When Hurricane Maria devastated Puerto Rico in late September, hospitals across the mainland United States already faced intermittent shortages of intravenous fluids. But the Category 4 hurricane severely damaged several manufacturing plants owned by Baxter International, one of the major manufacturers of the small IV bags that deliver those fluids, setting in motion a major national shortage.
Nearly six months later, the scarcity of IV bags has reached crisis levels, illustrating what damage to a supply chain concentrated in Puerto Rico can do to one of the world’s most advanced health-care systems. This development underscores an inescapable reality: A strong sector may have great doctors, nurses, and hospitals, but if one link in the supply chain breaks, people suffer.
IV bags, simple plastic bags that are used to mix and deliver a liquid medication or salt water to patients through an intravenous line, are involved in nearly every facet of patient care in a hospital. Health-care professionals use IV bags to administer drugs and to hydrate people who have difficulty swallowing liquids. They are one of the most basic medical items in a hospital: Many people stay in hospitals because they are unable to self-administer medicine, and IV bags are often the easiest and safest way for those patients to ingest their drugs.
There have been intermittent IV bag and fluid shortages across the country since 2014, but the hurricane amplified the problem. Dr. O’Neil Britton, chief medical officer at Massachusetts General Hospital (MGH) in Boston, one of the country’s top hospitals, tells The American Prospect that while he’d seen other medical device or drug shortages, “they’ve never been this persistent or widespread, and it’s never affected the entire industry on this scale.”
About 30 percent of Puerto Rico’s GDP depends on exporting pharmaceuticals and medical devices. Two factories owned by Baxter International, a health-care product manufacturer, suffered minimal structural damage; in November, at least two of the plants were running—on backup generators. The recovery has been very slow across the island: 25 percent of Puerto Ricans still have no power. The Trump administration has been roundly criticized for its lackluster response to the disaster. The official hurricane death toll stands at 64, but outside groups have estimated that as many as 1,000 people died.
Meanwhile, the Food and Drug Administration has approved plans to allow Baxter and other companies to import IV bags from their other facilities in Brazil and Mexico. But until those new supplies start to flow into hospitals, doctors have been forced to improvise. According to Dr. Paul Biddinger, MGH’s disaster medicine director, the facility uses various strategies to deal with the shortages, including substituting drugs usually delivered by an IV with medications that can be injected with a syringe.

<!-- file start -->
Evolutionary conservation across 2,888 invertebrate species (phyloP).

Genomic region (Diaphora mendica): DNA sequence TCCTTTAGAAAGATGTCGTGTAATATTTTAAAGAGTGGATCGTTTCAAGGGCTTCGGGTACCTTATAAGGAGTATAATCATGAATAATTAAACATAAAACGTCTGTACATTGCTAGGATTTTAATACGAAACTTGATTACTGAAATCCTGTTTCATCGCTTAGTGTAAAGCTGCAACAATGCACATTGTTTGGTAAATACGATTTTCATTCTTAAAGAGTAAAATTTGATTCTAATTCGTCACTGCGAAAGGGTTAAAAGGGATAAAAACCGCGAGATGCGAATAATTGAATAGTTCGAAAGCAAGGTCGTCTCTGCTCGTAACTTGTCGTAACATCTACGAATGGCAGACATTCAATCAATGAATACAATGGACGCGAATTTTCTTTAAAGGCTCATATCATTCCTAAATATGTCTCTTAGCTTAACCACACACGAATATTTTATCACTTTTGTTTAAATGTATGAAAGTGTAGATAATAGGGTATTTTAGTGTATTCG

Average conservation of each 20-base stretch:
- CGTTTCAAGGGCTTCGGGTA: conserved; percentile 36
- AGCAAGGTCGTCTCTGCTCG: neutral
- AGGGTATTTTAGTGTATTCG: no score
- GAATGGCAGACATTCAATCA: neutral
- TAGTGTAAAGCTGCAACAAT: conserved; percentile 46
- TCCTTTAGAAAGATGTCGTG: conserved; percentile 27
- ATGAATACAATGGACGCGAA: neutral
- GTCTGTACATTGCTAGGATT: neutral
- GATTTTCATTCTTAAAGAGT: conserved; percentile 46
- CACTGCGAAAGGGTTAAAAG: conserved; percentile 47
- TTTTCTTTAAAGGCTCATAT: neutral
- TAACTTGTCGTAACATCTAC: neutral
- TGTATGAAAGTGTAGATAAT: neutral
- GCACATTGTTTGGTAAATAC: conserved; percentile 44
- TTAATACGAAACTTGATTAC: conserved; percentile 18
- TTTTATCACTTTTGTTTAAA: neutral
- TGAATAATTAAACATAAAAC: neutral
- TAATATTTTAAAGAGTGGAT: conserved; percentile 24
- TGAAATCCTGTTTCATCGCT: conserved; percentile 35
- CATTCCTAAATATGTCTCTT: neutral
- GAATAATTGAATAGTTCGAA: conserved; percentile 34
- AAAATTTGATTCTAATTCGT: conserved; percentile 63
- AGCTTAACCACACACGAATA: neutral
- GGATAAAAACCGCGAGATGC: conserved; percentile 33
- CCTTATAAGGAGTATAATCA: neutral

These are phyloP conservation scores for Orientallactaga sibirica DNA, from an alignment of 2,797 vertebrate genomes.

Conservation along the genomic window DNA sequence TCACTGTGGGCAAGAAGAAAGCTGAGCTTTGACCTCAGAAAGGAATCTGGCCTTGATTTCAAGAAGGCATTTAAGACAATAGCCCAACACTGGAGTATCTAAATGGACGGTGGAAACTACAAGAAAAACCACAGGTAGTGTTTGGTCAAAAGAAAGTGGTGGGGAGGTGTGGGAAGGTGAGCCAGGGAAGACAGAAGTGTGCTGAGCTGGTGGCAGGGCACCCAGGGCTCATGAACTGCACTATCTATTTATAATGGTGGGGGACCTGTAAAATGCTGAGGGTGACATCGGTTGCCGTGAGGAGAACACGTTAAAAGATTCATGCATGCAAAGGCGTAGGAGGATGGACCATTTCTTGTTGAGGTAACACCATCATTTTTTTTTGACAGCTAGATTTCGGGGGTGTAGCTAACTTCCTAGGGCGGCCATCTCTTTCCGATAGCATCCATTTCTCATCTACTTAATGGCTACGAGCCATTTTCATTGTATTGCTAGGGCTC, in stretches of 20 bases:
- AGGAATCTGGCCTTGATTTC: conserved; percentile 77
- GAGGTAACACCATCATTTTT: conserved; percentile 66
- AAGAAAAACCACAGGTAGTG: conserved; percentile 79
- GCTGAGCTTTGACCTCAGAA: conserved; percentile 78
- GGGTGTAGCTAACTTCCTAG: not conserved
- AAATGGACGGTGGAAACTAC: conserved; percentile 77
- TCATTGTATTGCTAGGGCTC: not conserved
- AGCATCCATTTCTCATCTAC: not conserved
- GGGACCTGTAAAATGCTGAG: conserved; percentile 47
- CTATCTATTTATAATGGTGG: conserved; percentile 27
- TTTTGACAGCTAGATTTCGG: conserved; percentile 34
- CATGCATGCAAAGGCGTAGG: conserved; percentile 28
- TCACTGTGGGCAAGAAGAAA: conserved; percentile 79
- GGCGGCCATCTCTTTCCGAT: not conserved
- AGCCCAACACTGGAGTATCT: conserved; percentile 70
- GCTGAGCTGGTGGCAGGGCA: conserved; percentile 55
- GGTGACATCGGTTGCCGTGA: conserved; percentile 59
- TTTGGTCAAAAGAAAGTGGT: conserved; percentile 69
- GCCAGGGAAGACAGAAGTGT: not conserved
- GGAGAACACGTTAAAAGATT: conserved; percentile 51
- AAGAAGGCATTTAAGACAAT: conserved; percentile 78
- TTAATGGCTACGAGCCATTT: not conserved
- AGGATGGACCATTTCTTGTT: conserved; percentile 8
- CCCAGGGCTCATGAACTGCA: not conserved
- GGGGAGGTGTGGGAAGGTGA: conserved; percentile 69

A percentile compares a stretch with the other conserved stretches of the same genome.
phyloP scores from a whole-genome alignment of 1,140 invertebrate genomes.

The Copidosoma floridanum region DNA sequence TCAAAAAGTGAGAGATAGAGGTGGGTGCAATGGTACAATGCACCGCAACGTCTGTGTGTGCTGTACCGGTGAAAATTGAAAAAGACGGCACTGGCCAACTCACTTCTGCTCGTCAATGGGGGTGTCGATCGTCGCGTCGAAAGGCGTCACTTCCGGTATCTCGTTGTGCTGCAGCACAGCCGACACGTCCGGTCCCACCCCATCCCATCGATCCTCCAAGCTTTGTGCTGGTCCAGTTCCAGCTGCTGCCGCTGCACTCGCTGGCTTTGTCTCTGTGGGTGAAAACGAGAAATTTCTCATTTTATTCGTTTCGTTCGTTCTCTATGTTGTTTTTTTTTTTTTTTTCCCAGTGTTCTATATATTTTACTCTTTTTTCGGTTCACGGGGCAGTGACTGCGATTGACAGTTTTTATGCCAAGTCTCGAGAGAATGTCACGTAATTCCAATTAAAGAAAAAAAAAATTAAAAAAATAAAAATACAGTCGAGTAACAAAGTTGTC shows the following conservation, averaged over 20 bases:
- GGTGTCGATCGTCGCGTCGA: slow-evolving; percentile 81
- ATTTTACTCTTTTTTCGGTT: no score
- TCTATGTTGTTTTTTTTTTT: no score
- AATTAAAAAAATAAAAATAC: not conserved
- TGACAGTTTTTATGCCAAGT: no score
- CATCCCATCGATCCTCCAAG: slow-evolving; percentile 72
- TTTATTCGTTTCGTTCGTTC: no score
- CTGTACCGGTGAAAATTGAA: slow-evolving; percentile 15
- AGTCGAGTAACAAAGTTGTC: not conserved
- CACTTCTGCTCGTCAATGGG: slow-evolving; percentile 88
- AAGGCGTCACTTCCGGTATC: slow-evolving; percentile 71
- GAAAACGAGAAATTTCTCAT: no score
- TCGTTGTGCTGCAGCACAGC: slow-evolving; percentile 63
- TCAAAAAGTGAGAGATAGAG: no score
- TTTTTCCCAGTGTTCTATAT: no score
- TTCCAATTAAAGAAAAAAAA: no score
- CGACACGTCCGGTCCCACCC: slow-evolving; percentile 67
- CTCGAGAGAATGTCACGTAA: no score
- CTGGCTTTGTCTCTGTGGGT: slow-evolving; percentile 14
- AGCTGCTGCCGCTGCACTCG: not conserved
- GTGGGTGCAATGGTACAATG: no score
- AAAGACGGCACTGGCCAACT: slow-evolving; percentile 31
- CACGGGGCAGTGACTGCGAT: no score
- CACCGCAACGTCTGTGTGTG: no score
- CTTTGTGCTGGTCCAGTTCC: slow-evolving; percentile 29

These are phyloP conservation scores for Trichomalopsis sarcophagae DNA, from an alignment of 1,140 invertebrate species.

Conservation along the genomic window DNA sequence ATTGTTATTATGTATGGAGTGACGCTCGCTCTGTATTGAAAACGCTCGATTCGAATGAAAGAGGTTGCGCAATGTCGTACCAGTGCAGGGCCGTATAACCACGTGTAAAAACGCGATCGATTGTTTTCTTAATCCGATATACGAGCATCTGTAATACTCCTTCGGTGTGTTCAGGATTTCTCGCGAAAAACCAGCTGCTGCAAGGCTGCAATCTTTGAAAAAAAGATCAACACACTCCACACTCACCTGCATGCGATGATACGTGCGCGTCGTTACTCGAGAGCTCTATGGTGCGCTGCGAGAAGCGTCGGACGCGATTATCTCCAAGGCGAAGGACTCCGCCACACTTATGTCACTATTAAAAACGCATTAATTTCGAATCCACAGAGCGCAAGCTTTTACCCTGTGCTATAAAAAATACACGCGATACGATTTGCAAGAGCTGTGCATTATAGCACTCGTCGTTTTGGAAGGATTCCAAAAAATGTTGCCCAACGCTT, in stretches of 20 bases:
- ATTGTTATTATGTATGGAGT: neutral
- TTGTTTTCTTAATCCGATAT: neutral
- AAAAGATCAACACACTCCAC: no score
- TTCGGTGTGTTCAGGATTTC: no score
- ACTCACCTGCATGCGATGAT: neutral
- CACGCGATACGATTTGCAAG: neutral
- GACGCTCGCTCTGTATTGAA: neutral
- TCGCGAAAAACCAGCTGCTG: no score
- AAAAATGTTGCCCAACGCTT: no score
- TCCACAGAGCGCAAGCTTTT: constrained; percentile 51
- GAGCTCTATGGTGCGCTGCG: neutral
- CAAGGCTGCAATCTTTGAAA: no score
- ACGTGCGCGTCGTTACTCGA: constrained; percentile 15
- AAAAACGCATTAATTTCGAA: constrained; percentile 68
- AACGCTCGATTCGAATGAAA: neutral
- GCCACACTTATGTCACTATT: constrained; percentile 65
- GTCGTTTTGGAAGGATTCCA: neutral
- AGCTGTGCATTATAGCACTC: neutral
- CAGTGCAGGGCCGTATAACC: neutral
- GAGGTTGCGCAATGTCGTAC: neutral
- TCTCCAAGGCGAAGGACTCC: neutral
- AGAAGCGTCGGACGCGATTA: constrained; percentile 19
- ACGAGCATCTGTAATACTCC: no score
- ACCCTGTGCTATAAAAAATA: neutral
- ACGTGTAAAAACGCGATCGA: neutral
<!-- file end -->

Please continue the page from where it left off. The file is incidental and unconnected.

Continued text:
In November, MGH activated their emergency hospital plan—with protocols similar to the ones they would use during a natural disaster or other emergency. The hospital also set up a new group to circulate daily best-practice guidelines to clinicians. (The shortage affects different types of medicine at irregular intervals, and so clinicians must adapt day to day.)
The IV bag shortage has coincided with one of the worst flu seasons in years. Flu-related admissions at MGH are up 280 percent over last year. Flu patients often become dehydrated—and that condition means they need IV fluids. But Biddinger is most worried about cardiology patients, who use blood thinners and anti-arrhythmic drugs, which are often injected via an IV bag.
“Imagine your doctor is using a drug they’re less familiar with; it creates problems,” says Dr. Ashish Jha, a professor of global health at the Harvard School of Public Health. Forcing doctors and nurses to use drugs that they may not be as familiar with adds new stresses to an already tense environment. “If those drugs were just as easy to use, we’d use them,” says Jha of the drugs that doctors have been forced to use. “Doctors may not know the dosing effects, the therapeutic effects, because they’re not as [commonly used].”
When that supply chain gets interrupted, the whole system falters. “Our safety margin, our margin for adaptation within our supply lines, within medicine is incredibly thin and not robust,” says Biddinger. Establishing a stronger supply chain would be a good public health policy move: creating additional redundancy in the existing system would produce a more competitive marketplace, drive down health-care costs, and help stabilize the American health-care system during emergencies. Until then, many health-care professionals and patients have new perspectives on the precariousness of the medical supply chain that stretches from Puerto Rico to the outer reaches of the mainland.